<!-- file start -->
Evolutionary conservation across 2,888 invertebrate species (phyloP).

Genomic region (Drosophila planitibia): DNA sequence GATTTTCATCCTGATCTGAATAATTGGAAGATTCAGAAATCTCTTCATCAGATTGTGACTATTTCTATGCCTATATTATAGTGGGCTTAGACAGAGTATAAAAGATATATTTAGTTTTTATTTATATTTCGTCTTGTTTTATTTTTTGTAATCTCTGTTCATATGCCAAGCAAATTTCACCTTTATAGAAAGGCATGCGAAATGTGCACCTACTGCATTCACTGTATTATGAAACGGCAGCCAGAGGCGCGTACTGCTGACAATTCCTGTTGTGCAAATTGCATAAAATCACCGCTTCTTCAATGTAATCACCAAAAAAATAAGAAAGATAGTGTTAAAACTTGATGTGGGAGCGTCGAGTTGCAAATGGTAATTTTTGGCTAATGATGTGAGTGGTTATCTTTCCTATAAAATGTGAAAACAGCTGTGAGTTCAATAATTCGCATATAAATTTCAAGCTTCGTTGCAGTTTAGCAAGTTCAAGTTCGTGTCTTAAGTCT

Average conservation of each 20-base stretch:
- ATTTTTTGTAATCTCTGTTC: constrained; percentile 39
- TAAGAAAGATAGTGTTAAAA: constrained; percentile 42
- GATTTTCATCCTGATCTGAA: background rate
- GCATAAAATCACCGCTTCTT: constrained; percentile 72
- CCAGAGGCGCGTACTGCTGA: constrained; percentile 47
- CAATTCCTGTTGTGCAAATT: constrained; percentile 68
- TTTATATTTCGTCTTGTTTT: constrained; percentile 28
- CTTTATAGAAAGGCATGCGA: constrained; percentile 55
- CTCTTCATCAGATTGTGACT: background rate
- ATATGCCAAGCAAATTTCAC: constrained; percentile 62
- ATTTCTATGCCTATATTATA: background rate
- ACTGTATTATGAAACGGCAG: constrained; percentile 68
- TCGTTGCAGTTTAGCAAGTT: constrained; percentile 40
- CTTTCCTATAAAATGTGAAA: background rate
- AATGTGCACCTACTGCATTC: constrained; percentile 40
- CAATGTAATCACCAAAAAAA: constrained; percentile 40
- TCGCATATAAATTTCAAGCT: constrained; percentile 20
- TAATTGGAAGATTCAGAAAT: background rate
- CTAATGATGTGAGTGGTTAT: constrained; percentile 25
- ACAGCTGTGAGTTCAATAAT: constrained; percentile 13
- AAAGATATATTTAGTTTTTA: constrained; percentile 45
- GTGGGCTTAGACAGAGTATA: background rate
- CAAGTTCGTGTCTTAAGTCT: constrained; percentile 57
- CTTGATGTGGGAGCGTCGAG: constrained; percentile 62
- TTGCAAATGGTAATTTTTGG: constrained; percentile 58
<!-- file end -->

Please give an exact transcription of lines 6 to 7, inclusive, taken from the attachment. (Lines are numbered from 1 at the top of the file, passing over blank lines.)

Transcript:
- GATTTTCATCCTGATCTGAA: background rate
- GCATAAAATCACCGCTTCTT: constrained; percentile 72